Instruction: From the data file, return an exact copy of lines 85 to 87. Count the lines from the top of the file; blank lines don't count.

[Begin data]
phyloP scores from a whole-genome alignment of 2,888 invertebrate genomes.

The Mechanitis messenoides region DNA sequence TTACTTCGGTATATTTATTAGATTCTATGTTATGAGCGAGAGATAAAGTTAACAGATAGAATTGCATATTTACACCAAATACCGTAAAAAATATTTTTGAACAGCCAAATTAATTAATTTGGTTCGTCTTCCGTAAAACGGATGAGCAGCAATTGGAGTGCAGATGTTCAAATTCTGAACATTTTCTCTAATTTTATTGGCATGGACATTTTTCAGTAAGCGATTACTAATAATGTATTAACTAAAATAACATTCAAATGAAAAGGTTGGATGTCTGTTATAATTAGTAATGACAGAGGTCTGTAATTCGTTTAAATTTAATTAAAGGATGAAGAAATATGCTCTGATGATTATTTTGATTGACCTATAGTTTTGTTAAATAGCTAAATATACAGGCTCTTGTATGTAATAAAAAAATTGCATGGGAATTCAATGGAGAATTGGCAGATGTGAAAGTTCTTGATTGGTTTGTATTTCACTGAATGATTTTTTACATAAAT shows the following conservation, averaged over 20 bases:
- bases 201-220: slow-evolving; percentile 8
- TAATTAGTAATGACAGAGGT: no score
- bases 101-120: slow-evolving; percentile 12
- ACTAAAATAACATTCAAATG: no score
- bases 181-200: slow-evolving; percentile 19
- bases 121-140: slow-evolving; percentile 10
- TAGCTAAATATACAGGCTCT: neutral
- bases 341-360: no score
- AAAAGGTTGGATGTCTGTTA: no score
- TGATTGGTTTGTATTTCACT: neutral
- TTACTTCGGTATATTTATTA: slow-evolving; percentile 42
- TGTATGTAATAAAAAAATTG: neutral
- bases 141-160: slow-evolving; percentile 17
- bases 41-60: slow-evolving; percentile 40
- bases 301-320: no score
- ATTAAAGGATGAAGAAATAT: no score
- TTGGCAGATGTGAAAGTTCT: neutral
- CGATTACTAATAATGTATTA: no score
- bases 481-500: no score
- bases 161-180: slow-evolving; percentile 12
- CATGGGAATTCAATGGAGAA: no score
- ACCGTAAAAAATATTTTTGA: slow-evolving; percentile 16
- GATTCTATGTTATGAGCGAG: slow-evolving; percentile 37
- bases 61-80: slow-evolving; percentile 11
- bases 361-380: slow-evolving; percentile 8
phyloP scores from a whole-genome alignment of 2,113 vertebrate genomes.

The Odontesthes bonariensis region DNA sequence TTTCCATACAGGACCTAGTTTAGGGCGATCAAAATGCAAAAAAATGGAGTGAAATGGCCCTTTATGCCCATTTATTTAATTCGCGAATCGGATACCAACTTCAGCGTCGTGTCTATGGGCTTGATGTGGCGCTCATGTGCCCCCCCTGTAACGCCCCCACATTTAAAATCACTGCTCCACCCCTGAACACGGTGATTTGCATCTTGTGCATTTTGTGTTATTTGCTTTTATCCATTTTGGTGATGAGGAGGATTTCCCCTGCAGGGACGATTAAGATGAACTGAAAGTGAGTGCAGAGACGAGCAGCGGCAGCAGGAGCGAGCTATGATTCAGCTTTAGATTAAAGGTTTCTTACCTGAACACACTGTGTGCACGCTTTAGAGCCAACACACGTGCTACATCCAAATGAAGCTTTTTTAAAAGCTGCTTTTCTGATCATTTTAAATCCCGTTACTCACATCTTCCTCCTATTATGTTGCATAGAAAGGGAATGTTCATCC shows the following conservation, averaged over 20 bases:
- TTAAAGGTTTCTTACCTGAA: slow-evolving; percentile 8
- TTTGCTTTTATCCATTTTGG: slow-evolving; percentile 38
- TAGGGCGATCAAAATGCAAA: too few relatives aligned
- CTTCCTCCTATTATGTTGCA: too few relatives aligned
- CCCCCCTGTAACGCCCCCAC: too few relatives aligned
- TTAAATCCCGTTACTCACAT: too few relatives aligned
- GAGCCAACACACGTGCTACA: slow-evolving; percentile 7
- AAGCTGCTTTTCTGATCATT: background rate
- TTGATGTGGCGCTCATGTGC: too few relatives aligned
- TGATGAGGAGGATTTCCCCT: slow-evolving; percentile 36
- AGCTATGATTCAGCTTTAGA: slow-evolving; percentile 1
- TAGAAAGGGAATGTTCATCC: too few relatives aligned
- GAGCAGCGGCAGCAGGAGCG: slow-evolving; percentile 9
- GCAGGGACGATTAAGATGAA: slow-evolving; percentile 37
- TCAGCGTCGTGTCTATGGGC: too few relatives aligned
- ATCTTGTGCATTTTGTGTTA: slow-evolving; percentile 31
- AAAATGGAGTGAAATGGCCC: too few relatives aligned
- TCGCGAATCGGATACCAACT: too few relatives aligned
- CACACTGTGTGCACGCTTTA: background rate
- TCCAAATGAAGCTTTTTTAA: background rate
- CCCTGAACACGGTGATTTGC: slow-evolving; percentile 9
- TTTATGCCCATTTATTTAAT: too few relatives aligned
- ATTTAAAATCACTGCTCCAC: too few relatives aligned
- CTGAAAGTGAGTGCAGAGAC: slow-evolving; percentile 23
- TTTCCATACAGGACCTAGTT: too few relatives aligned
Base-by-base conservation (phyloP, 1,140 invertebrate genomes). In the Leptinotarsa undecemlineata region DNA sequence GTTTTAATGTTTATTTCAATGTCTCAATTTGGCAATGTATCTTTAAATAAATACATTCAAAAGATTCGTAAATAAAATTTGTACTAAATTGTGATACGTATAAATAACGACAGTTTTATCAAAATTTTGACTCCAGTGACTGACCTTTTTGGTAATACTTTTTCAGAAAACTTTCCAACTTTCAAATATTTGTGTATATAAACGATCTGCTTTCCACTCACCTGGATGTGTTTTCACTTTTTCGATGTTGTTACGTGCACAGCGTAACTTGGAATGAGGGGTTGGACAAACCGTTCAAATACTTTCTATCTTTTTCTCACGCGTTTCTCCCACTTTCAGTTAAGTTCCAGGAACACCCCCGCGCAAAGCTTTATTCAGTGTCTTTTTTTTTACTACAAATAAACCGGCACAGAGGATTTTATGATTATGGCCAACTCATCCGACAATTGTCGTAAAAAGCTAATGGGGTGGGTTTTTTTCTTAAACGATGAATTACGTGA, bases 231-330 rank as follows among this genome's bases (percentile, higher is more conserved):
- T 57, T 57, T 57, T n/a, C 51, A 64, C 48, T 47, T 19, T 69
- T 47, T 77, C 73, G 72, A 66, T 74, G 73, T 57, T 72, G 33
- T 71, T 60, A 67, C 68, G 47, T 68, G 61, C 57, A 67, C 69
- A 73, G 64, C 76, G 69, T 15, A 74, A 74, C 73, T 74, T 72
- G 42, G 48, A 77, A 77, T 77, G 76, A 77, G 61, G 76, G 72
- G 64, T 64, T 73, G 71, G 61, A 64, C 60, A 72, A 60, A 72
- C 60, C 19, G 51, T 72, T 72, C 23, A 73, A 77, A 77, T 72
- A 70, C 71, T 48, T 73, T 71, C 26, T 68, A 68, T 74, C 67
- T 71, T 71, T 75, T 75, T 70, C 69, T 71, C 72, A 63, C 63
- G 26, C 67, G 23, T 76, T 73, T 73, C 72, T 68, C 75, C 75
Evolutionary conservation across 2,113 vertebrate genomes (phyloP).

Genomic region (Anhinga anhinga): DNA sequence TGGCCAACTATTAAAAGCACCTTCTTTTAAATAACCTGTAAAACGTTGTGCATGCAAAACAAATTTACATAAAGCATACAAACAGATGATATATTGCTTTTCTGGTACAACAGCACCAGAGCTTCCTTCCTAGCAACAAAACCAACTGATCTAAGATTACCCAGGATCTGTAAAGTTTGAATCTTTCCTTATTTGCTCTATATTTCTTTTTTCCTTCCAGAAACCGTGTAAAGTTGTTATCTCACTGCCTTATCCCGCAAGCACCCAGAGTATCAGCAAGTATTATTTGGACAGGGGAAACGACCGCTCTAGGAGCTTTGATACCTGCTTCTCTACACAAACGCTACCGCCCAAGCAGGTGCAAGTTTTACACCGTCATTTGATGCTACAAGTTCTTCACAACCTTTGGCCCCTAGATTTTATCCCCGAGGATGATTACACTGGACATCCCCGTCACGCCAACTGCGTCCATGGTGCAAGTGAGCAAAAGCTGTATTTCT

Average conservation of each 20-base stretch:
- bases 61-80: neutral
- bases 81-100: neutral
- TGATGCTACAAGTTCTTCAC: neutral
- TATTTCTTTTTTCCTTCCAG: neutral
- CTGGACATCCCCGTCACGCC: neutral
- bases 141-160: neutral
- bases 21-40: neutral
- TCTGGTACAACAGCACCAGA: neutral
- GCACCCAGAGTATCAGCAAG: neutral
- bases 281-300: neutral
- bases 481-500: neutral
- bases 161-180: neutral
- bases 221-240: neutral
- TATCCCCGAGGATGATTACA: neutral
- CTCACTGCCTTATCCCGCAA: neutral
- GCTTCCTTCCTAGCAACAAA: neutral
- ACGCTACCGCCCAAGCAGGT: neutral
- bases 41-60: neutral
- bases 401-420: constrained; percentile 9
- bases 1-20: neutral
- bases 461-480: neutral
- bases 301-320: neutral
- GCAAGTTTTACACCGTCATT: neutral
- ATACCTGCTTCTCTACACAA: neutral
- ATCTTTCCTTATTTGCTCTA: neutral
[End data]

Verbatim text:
- ACGCTACCGCCCAAGCAGGT: neutral
- bases 41-60: neutral
- bases 401-420: constrained; percentile 9